Elasticsearch’s Series B round of funding shows continuing interest among easy-to-use, open-source big-data analytics tools. The funding also heats up the competition for a market leader.

Elasticsearch CTO Shay Banon.
photo: Elasticsearch

Open-source search provider Elasticsearch has secured $24 million in Series B venture funding, showing business demand for free and simple big-data analytics. Mike Volpi of Index Ventures led the funding round, which included contributions from Benchmark Capital and SV Angel.

Amsterdam-based Elasticsearch, which has now raised a total of $34 million, generates revenue by teaching people how to use the tool at training courses and help them solve problems by way of support subscriptions. Introduced in 2010 after founder Shay Banon developed it in his free time, the open-source Elasticsearch program today gets downloaded 200,000 times a month. Banon launched the company itself six months ago, when CEO Steven Schuurman got involved, in time to take on a Series A round.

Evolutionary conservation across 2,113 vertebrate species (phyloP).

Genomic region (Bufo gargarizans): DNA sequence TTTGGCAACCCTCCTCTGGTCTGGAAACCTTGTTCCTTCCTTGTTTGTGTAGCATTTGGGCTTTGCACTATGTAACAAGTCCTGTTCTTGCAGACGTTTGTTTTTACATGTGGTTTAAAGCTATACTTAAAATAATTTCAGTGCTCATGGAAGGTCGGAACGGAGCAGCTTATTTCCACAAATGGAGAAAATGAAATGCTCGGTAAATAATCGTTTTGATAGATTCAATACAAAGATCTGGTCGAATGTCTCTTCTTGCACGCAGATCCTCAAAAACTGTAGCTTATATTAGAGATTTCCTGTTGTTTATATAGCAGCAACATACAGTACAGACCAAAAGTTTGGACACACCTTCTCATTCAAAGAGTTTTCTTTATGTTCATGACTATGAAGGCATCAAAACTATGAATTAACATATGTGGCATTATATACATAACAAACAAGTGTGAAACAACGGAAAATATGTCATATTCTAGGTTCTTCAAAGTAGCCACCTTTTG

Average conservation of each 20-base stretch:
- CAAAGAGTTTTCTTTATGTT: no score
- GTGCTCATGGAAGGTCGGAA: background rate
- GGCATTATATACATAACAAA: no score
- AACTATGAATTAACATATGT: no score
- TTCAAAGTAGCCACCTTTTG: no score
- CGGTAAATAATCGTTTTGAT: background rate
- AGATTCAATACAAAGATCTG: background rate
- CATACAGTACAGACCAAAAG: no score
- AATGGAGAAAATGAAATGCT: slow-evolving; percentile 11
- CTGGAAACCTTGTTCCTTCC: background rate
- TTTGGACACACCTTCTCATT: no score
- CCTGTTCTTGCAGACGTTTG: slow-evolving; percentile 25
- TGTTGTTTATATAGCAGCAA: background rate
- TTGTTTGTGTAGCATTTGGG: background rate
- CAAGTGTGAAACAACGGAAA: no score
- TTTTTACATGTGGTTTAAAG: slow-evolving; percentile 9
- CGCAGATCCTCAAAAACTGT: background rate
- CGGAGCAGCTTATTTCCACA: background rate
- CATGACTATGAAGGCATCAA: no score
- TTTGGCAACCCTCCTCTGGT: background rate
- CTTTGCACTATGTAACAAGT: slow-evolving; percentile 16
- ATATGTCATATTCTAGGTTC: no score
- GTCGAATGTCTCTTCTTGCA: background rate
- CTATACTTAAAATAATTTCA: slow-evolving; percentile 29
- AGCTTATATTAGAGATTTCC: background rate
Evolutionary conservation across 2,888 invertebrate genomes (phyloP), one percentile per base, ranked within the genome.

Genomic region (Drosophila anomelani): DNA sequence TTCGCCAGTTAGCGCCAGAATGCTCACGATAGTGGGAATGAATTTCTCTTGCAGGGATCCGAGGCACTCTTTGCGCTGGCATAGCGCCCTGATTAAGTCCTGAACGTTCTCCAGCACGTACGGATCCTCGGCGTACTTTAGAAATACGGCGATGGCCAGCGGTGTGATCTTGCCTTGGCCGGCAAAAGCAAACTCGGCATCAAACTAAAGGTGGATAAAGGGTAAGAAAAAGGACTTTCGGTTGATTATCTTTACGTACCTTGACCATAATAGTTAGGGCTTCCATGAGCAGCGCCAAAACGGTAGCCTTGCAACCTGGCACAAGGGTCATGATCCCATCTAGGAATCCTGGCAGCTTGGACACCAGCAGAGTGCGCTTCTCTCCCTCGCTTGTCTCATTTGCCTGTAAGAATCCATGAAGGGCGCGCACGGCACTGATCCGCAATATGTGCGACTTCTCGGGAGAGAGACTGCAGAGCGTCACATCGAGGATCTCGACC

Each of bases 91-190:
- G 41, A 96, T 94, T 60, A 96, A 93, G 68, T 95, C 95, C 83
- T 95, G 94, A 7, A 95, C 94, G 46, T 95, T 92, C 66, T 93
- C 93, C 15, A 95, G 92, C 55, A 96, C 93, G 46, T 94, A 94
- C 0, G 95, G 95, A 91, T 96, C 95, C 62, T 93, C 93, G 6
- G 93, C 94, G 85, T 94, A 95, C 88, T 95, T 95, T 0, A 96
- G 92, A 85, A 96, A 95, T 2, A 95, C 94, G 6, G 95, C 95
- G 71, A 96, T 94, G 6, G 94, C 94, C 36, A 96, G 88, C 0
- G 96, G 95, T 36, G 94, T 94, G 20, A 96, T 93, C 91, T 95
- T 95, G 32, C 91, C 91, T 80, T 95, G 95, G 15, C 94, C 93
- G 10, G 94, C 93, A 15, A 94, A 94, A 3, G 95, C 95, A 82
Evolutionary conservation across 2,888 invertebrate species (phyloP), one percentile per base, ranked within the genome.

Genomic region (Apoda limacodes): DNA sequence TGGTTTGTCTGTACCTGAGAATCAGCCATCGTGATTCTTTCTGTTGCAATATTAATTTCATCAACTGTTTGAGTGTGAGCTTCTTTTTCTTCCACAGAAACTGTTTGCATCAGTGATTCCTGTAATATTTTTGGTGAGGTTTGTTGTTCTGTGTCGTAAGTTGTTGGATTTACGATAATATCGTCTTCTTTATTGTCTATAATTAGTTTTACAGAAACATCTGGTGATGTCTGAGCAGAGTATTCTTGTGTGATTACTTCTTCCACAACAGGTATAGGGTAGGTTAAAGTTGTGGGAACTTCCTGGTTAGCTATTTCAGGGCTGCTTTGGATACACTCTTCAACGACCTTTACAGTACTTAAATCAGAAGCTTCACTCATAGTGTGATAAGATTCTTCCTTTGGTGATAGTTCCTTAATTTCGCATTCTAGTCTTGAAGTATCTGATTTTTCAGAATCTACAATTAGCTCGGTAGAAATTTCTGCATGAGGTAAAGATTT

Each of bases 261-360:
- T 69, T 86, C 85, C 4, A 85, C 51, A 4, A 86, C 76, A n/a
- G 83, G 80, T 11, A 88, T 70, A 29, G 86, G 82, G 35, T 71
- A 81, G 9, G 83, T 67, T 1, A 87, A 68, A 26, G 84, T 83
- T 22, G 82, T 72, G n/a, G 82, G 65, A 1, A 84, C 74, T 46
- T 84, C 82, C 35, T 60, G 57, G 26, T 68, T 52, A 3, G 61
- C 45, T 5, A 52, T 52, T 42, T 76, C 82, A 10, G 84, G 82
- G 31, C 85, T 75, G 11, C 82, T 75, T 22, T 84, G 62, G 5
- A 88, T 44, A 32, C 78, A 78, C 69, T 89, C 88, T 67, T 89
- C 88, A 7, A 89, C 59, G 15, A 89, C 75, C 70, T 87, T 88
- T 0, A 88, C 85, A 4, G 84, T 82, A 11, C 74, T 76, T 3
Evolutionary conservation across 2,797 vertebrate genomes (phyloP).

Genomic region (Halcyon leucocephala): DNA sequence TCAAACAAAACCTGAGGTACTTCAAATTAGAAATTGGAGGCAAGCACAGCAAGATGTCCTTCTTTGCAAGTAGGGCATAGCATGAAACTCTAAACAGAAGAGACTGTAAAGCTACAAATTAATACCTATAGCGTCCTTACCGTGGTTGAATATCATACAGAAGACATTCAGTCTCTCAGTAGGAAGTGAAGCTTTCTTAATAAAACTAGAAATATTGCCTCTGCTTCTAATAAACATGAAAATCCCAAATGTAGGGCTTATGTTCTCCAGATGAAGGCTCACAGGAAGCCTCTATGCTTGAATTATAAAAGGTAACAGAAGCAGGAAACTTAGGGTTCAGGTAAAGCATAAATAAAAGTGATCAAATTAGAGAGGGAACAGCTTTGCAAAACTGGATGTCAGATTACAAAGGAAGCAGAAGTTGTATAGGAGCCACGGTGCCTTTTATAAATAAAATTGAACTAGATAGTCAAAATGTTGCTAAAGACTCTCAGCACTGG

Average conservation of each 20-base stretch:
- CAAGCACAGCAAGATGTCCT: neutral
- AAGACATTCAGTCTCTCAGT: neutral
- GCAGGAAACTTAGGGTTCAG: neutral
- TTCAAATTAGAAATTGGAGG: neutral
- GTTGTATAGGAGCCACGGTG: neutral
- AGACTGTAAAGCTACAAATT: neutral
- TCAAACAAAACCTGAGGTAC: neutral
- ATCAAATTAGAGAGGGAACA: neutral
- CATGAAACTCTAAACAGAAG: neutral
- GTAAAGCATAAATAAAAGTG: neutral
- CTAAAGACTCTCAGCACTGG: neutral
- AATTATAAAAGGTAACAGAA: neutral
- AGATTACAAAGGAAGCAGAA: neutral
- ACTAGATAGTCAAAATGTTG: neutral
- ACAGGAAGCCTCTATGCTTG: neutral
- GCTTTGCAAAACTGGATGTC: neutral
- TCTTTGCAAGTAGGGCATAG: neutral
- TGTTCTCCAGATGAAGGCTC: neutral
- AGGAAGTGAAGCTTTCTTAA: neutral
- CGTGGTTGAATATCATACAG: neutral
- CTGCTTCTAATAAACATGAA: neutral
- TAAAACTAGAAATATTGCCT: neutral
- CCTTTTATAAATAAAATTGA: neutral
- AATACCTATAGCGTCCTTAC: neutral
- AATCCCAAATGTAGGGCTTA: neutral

Elasticsearch can make quick work of searching billions of documents and petabytes of data, structured and unstructured alike, said Banon, now the company’s chief technology officer. A single developer can use it to find needles amid haystacks of tweets and other kinds of data, eliminating the need for a team of data scientists, Banon said.

Like LucidWorks, Elasticsearch was developed on top of open-source Apache Lucene. But LucidWorks (which until August 2012 was named Lucid Imagination and has raised at least $16 million) focuses more on the enterprise, as my colleague Barb Darrow has reported, while Elasticsearch has caught on with startups and enterprises alike in several industries, according to Schuurman.

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  1. Congratz Shay and team, this is fantastic!

  2. Congrats Shay!

  3. WoW! amazing adoption and technology. Way to go Shay and team!

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